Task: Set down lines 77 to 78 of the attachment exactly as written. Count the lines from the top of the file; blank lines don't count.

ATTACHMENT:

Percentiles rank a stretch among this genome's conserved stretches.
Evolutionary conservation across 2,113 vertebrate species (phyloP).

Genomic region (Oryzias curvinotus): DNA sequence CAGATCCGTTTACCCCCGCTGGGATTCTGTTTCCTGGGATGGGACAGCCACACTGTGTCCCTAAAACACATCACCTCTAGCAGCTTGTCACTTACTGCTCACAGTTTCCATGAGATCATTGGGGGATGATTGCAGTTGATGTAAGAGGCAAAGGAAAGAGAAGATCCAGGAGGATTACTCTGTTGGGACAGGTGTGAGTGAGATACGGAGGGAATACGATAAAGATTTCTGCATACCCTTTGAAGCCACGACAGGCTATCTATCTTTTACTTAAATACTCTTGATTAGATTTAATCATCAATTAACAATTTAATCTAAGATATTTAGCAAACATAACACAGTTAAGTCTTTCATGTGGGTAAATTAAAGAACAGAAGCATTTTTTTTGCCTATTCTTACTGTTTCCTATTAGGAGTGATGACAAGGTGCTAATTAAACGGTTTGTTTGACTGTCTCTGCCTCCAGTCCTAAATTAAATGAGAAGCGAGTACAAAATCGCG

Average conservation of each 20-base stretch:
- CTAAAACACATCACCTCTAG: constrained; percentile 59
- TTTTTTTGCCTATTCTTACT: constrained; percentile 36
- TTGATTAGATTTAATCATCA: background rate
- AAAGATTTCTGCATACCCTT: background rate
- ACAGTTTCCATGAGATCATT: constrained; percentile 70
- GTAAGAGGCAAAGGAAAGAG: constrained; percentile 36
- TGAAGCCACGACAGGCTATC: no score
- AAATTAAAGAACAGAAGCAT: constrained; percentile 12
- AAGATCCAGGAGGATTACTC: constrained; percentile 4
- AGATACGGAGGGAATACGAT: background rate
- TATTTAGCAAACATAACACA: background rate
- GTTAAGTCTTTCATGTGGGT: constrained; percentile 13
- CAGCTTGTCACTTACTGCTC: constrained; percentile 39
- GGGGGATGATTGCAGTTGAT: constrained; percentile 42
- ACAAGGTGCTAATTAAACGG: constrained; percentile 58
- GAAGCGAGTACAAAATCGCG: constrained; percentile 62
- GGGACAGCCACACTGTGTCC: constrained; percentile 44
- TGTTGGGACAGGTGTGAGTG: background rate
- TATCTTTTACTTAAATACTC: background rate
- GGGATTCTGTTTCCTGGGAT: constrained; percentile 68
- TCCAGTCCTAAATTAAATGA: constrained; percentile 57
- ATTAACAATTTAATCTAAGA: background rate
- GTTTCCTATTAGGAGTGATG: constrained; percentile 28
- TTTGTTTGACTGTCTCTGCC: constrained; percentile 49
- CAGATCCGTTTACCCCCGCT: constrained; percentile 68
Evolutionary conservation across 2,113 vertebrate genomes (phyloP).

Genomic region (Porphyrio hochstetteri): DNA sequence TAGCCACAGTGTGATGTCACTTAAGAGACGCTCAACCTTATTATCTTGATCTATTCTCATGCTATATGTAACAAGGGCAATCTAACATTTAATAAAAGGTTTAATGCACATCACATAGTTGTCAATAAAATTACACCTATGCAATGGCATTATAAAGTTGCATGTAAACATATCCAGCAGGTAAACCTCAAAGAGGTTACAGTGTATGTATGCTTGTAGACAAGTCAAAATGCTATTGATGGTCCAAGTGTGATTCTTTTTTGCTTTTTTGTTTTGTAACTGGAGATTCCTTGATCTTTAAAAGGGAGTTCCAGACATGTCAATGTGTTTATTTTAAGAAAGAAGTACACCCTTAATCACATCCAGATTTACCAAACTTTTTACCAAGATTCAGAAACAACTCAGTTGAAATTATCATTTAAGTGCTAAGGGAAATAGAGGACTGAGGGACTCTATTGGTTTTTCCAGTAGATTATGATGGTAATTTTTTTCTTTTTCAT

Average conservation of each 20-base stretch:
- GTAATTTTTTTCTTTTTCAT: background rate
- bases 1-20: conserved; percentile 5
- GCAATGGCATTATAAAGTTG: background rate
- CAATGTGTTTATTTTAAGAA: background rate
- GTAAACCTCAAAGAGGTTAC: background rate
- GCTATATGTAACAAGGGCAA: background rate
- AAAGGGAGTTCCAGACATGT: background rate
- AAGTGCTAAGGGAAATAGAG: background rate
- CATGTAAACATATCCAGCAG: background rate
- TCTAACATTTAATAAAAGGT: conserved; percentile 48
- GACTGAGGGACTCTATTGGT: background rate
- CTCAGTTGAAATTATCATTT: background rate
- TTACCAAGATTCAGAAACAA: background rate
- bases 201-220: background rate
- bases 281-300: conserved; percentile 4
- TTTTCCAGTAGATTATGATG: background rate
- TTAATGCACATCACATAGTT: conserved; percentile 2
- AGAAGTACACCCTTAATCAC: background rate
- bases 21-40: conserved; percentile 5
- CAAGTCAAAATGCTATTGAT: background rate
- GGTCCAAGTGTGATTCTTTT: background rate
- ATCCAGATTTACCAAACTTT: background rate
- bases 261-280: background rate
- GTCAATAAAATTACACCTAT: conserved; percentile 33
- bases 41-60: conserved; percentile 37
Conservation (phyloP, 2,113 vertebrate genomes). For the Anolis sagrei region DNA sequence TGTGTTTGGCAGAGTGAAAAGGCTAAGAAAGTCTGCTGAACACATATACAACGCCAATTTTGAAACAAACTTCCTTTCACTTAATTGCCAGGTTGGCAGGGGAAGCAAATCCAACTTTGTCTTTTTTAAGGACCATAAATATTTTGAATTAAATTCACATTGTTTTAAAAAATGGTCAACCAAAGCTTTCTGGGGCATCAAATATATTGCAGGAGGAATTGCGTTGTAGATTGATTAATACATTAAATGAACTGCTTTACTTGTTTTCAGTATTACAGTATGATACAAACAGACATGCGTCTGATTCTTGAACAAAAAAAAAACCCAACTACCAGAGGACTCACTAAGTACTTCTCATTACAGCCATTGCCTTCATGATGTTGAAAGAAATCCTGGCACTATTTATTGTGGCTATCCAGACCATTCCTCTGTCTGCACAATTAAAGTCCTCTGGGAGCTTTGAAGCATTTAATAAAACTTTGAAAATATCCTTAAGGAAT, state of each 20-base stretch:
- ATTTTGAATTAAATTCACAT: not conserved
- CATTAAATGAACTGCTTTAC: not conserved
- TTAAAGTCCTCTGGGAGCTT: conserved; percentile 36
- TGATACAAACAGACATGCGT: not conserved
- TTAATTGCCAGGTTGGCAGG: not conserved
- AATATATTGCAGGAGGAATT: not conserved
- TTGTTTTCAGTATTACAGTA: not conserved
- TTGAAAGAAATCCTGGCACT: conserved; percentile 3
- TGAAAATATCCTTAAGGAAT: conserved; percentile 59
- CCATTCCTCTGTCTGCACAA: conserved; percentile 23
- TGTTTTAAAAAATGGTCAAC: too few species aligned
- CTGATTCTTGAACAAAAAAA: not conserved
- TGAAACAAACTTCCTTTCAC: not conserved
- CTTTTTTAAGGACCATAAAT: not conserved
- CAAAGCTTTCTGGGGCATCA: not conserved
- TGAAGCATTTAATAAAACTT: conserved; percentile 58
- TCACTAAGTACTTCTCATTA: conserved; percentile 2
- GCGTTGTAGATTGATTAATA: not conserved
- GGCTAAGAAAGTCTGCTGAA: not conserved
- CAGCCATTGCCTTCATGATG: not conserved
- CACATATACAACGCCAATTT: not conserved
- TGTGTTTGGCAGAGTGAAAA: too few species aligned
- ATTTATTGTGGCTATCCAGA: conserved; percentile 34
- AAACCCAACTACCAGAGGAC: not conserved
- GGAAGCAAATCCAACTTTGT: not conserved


- GGCTAAGAAAGTCTGCTGAA: not conserved
- CAGCCATTGCCTTCATGATG: not conserved